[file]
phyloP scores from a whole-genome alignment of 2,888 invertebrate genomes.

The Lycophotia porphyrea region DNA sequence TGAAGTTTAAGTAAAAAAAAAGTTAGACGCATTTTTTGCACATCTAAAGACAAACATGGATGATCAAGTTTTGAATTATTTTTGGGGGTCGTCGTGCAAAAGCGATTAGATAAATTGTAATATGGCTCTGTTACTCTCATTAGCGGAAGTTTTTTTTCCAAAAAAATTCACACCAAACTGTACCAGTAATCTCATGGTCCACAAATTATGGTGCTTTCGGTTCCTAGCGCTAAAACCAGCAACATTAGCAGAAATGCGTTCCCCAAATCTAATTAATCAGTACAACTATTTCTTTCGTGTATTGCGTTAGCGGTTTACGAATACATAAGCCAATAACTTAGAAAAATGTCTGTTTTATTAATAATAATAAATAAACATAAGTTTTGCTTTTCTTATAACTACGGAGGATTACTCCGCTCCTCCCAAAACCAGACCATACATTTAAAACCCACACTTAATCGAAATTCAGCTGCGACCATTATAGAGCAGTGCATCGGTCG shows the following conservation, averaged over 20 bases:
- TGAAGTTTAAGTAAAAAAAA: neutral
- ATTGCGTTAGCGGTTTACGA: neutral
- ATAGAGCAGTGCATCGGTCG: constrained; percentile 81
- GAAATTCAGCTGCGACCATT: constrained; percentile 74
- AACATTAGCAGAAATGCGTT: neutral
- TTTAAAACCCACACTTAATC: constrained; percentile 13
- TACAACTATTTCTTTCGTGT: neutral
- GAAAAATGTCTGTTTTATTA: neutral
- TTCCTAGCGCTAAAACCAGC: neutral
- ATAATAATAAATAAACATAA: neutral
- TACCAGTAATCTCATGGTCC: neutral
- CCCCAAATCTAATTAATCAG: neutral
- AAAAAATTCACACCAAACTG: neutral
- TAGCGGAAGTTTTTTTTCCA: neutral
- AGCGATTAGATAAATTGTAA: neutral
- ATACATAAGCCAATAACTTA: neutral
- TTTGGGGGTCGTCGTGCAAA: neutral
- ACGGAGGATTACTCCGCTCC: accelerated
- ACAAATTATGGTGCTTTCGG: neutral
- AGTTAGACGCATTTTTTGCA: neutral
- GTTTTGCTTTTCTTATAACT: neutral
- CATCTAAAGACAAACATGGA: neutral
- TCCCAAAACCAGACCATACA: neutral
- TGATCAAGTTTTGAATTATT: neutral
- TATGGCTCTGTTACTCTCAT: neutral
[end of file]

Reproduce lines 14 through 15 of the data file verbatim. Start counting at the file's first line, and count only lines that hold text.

- CCCCAAATCTAATTAATCAG: neutral
- AAAAAATTCACACCAAACTG: neutral